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Who Helps Rich Dudes When They Go to Prison?

If you are convicted of crimes and get carted off to federal pound-me-in-the-ass prison, call Richard Zaranek.

by Harry Cheadle
03 April 2012, 3:00pm

Photo courtesy of Richard Zaranek

Rich dudes have people who help them through every aspect of their lives, from nannies to drivers to accountants to business advisers. But who assists them when they’re convicted of crimes and have to get carted off to federal pound-me-in-the-ass prison? That would be Executive Prison Consultants LLC, a company founded by Richard Zaranek (himself a white-collar ex-con) to help well-heeled nonviolent criminals navigate the confusing and Kafkaesque justice system throughout the journey from Master of the Universe to common jailbird to free-at-last. We spoke with Richard to ask him what his job is like.

VICE: Say I get charged with a crime by the feds and I’m in a lot of trouble. How can you help me?
Richard Zaranek:
What we’ll try to do is see if the prosecutor is in a bargaining mode, which most of them are, and then we’ll try to add certain enhancements to the deal that will aid in getting that person placed at a facility that is appropriate for him or her. Essentially we’re putting together a package of materials that demonstrates to that judge why the sentence should favour the defendant.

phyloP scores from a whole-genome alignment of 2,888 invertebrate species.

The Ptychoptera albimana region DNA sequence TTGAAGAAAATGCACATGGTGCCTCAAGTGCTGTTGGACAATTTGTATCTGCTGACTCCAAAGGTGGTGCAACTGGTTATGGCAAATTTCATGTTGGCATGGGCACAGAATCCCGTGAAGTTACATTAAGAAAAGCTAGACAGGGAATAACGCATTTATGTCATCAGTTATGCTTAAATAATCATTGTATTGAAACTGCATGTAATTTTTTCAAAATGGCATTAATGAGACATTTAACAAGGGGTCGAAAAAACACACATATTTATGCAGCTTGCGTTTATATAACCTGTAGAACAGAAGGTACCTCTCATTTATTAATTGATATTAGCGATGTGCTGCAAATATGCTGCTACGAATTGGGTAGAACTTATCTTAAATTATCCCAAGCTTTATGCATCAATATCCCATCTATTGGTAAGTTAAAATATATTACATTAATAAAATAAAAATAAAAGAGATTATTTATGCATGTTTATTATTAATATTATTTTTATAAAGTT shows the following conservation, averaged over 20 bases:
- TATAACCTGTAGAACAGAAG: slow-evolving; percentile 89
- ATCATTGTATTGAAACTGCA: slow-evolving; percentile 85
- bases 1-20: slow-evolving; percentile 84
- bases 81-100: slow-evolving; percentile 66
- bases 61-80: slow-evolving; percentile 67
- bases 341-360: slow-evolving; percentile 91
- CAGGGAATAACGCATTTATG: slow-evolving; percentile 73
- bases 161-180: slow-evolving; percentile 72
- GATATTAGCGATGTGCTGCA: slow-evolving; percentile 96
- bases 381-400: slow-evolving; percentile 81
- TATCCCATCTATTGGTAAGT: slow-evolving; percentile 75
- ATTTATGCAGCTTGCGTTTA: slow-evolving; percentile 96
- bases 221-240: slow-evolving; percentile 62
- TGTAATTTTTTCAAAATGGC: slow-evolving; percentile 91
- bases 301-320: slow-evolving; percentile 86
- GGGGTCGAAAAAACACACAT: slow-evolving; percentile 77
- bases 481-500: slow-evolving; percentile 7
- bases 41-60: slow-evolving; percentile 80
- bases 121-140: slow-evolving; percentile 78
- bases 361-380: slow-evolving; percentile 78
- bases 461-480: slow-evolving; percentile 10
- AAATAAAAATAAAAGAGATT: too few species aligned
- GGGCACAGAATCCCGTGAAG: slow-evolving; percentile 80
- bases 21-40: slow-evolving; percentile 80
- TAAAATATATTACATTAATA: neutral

How heinous is the level of crime on average?
We’re not talking about molestation, rape, murder, armed robbery, weapons or violence. We’re talking about this white-collar world where it’s a simple thing of signing off on some papers or ignoring information that perhaps they should’ve scrutinised more deeply, maybe taking a bribe to look the other way when certain things are happening, stuff like this that kind of happens out there every day. You delineate the positive attributes, put the best foot forward and simply ask the judge to consider that.

What happens after one of your clients is sentenced to prison?
We then engage in a whole series of training, education, and preparation that addresses the change of lifestyle that’s about to be imposed. Once they become an inmate – from the day they walk into the front door of that prison until the day they leave – their life takes on a whole different set of issues that they must deal with.

What kind of issues?
The fundamental change is that it’s a very procedural-oriented environment. You have to comply with the rules and regs that are set down, and for many white-collar people that is a big change in lifestyle, because you have to do what these correctional officers tell you to. You’re gonna be dealing with people who make nine to ten bucks an hour, who are minimally educated.

It’s a reversal of the outside order.
That’s exactly right. Those lowlifes and peons at the bottom of the food chain are now the ones running your life, and you need to comply with that or else you’re going to have a nightmare of problems.


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